Tag Archives: Aureoumbra lagunensis

Wearing goggles to surf: Kook status or Florida Red Tide?

1 Aug

Red_tide

Summer Science explained: 

Summer Science explained is a new blog series on Layman’s Terms Media. Each week, phenomena that are unique to summer time will be broken down and explained. I am currently taking suggestions for topics, so if there is something you’ve always wondered about feel free to contact me and pitch an idea!

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I took a deep breath in. Smelling the saltwater has always been my ritual before starting the process of unloading my surfboard.

But, this time I did not feel refreshed or enlightened by the beach breeze. My eyes started to water.

I walked closer to get a better look at the water to see what might be the culprit of what seemed to be an instant allergic reaction.

What I saw before me was not the crystal turquoise of the Emerald coast. The water was murky, brown and my instincts were telling me it was best to stay out.  But the glassy waves were too tempting and a rarity for Florida.

I decided to catch a couple waves on my longboard before working my night shift at the restaurant. I stopped at the coastline, put on my leash and took a more hesitant leap in than normal.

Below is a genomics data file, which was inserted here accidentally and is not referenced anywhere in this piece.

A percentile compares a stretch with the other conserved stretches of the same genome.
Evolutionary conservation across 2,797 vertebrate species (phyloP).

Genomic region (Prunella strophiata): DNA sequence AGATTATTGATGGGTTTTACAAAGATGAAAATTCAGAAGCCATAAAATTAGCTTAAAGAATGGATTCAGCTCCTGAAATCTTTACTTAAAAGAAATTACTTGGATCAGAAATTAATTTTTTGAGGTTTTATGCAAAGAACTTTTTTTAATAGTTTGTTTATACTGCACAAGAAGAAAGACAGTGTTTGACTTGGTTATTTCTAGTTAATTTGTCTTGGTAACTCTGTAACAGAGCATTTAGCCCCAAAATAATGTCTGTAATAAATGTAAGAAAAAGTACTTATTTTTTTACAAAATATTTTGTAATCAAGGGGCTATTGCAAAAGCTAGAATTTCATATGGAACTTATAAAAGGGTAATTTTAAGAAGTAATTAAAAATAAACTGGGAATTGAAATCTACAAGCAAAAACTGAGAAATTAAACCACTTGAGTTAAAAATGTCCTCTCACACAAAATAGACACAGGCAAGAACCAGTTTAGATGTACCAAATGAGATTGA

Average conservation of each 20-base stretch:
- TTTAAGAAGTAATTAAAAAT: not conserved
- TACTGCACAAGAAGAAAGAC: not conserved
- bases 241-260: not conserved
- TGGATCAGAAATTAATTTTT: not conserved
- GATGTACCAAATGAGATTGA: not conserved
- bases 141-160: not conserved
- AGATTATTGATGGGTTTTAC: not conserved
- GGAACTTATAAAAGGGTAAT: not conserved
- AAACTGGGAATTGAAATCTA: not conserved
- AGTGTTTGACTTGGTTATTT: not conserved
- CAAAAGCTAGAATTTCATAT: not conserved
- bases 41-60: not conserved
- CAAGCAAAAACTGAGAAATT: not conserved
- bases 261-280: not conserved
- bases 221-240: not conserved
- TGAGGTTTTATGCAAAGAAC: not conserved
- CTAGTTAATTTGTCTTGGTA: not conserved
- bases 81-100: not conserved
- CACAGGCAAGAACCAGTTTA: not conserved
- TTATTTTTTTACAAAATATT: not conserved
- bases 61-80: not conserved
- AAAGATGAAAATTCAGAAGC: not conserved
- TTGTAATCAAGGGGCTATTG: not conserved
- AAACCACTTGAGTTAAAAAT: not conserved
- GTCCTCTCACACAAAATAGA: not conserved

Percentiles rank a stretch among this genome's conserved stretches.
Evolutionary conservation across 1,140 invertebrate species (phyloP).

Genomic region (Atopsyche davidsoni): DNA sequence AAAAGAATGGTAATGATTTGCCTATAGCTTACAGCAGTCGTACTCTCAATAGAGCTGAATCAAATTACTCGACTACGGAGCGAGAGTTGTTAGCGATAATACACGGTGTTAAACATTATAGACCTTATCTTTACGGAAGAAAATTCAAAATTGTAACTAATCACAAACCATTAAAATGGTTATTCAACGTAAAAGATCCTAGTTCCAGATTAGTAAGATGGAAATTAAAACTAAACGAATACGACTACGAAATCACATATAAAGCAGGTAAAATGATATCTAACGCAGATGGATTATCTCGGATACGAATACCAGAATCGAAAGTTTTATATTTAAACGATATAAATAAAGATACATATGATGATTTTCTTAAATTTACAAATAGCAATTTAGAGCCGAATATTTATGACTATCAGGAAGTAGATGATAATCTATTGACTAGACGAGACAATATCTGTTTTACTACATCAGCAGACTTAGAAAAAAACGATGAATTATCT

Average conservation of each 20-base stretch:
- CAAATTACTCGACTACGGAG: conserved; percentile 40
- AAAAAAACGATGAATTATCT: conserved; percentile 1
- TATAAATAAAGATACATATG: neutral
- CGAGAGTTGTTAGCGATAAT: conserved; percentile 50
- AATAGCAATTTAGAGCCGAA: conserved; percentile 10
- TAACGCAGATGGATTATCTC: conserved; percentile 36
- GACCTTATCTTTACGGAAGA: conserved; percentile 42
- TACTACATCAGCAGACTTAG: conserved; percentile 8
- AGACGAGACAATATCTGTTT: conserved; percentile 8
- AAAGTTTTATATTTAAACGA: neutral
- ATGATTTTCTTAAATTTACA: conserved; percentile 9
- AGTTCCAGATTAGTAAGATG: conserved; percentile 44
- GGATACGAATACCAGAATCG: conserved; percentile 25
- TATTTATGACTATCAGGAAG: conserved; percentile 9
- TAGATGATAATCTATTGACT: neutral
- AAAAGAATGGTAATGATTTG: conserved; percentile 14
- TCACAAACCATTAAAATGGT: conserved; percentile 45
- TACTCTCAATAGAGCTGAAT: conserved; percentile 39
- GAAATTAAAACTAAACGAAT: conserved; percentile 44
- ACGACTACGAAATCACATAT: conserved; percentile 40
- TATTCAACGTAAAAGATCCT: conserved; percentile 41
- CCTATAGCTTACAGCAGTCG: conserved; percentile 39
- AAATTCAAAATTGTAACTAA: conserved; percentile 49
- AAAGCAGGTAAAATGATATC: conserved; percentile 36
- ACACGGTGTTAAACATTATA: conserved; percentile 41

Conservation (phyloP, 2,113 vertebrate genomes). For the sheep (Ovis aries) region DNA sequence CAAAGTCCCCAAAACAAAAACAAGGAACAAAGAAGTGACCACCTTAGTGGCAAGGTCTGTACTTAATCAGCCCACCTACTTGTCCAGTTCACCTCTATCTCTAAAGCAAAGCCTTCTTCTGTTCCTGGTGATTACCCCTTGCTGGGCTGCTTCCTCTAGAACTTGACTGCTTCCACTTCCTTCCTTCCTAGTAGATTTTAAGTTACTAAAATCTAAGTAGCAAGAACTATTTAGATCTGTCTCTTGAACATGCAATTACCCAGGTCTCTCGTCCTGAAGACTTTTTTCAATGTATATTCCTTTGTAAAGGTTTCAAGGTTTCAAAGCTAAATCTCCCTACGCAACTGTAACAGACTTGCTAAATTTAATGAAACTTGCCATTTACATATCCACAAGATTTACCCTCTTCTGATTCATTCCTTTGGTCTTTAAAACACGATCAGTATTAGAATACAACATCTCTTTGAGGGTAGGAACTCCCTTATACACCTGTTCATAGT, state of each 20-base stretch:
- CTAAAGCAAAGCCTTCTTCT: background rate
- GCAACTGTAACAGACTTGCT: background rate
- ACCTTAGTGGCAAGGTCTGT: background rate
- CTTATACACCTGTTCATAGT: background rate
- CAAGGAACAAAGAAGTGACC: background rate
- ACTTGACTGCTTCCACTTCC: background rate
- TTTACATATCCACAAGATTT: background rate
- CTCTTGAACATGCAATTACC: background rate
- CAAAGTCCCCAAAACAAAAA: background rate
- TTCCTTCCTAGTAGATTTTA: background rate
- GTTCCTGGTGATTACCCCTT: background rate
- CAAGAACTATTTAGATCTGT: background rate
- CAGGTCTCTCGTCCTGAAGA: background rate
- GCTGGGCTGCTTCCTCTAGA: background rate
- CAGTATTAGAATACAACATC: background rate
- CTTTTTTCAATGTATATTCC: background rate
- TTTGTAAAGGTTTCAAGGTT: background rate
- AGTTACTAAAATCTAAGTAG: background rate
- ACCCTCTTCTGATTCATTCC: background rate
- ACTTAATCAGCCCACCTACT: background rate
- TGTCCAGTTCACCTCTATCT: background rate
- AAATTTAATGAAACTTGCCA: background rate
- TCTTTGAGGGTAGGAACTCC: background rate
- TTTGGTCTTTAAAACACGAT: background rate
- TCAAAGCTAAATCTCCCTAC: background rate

Dunking my head under, I forgot to close my eyes and the burning sensation was unbearable.

No surfing today.

That was a few years ago in Pensacola along the Gulf of Mexico. There was no chemical leak from the nearby power plant and BP oil had not yet tainted the waters.

What I experienced that day was a naturally occurring algal bloom.

Although algal blooms are normal, scientists classify this particular one as a harmful algal bloom, better known along the Gulf coast as Florida Red Tide.

Red Tide refers to the reddish-brown color caused by the abundance of algae and the word tide is sort of misleading since the bloom has nothing to do with tidal movements.

The harmful algal bloom that we experience in Florida is caused by the microscopic marine dinoflagellate Karenia brevis, a photosynthetic organism (algae) that propels through the water with its two whip-like flagella. Continue reading

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